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Spanish Shilling

Some stories and experiences after a lifetime spent in Spain

I’ve been Dubbed, Subtitled and Translated into Sign-language
Monday, April 24, 2023 @ 7:37 PM

It seems that we can blame that old sod Franco for the size of the Spanish dubbing industry. Where other countries tamely put subtitles on their cinema or television screens, the Spanish are much more partial to James Dean’s mouth making a ‘hi’ movement as a strange and gravely Madrid-accented voice says ‘hola, ¿que tal?
There are those who are surprised to discover how their favourite star really sounded - think of Humphrey Bogart or Homer Simpson.
Sometimes, they don’t even remove the original soundtrack – just turn it down with the Spanish version bellowed out on top. There’s David Attenborough telling us about snakes in his whispery voice – which at least this viewer can – or at least could understand – if it wasn’t for the same bloke from Madrid thundering out something about serpientes venenosas rendering the whole thing impossible to understand in any language.
Franco didn’t approve of foreign languages – Basque and Catalonian of course – but anything else either. They might be saying something untoward, immoral or revolutionary. So he banned them. No one was to speak anything but Spanish – including the nation’s deaf, who were not allowed to use sign-language (and even today they sign in a rather furtive sort of way, as if they are still on the look out for a Guardia Civil).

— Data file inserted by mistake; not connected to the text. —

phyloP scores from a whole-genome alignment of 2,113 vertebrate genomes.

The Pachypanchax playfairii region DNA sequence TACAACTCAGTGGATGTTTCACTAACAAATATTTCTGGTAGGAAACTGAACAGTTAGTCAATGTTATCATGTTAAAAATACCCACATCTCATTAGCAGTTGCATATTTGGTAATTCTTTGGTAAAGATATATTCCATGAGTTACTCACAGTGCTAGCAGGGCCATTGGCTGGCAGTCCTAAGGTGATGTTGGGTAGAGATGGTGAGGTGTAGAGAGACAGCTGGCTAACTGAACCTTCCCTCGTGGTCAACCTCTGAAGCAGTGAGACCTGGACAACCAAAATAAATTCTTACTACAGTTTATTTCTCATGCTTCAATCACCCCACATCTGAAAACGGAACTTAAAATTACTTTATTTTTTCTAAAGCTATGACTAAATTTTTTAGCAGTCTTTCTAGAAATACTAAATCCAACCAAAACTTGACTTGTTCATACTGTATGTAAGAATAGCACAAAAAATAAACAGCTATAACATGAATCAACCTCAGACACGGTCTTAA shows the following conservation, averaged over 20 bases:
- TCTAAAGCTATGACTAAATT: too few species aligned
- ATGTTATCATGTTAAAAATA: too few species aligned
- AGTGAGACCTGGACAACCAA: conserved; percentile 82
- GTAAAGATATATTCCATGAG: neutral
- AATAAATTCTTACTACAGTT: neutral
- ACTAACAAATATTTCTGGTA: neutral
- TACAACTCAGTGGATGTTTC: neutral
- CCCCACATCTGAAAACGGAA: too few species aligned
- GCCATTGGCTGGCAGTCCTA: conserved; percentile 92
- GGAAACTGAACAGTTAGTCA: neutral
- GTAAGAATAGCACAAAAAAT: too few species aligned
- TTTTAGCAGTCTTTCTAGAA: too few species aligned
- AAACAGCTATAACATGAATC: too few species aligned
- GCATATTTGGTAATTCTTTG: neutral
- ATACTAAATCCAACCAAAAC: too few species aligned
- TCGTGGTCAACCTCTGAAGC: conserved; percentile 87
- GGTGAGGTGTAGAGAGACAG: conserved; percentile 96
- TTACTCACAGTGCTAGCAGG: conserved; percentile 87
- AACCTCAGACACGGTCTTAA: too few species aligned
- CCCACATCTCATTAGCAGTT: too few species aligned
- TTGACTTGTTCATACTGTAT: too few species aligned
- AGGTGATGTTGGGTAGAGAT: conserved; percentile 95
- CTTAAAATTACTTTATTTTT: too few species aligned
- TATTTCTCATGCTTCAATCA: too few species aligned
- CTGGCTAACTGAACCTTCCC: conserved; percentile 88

So, forget subtitles, everything imported had to be dubbed. Except, come to think of it, pop music. It would have been a stretch having our friend from Madrid crooning ‘she loves yer ya ya ya’ in castellano over the Beatles. I can’t see many people buying the record either.
Anyway, in some cases, films were translated away from their original meaning – if immoral or faintly subversive – and represented in a more acceptable light. ‘She’s my girlfriend’, for example, might safely become ‘she’s my fiancée’. Of course, if the film strayed to far from the Catholic Church’s view of morality, or the Government’s view of political propriety, it would never be shown here anyway. Which is why everyone had to drive up to Perpignan to see Marlon Brando’s ‘Last Tango in Paris’ and why, between the death of Franco and the arrival of the Internet, they sold porn films by the lorry-load out of the Spanish gas stations.
Dubbed porn films, if you can imagine such a thing.
Televisions now have this special button for those who wish to see something in its ‘versión original’. Press it and – whoops – up’ll come the show in all its glory. My Spanish step-son, who is learning English and is fond of Bob Esponja, inexplicably refuses to avail himself of this useful service of switching him into SpongeBob SquarePants. Perhaps he doesn't want me to get the joke.
Of course, humour don't always translate, which makes watching Friends or Frasier a bit hit or miss when enjoying the Spanish version. And anyway, Niles was funny because of his voice!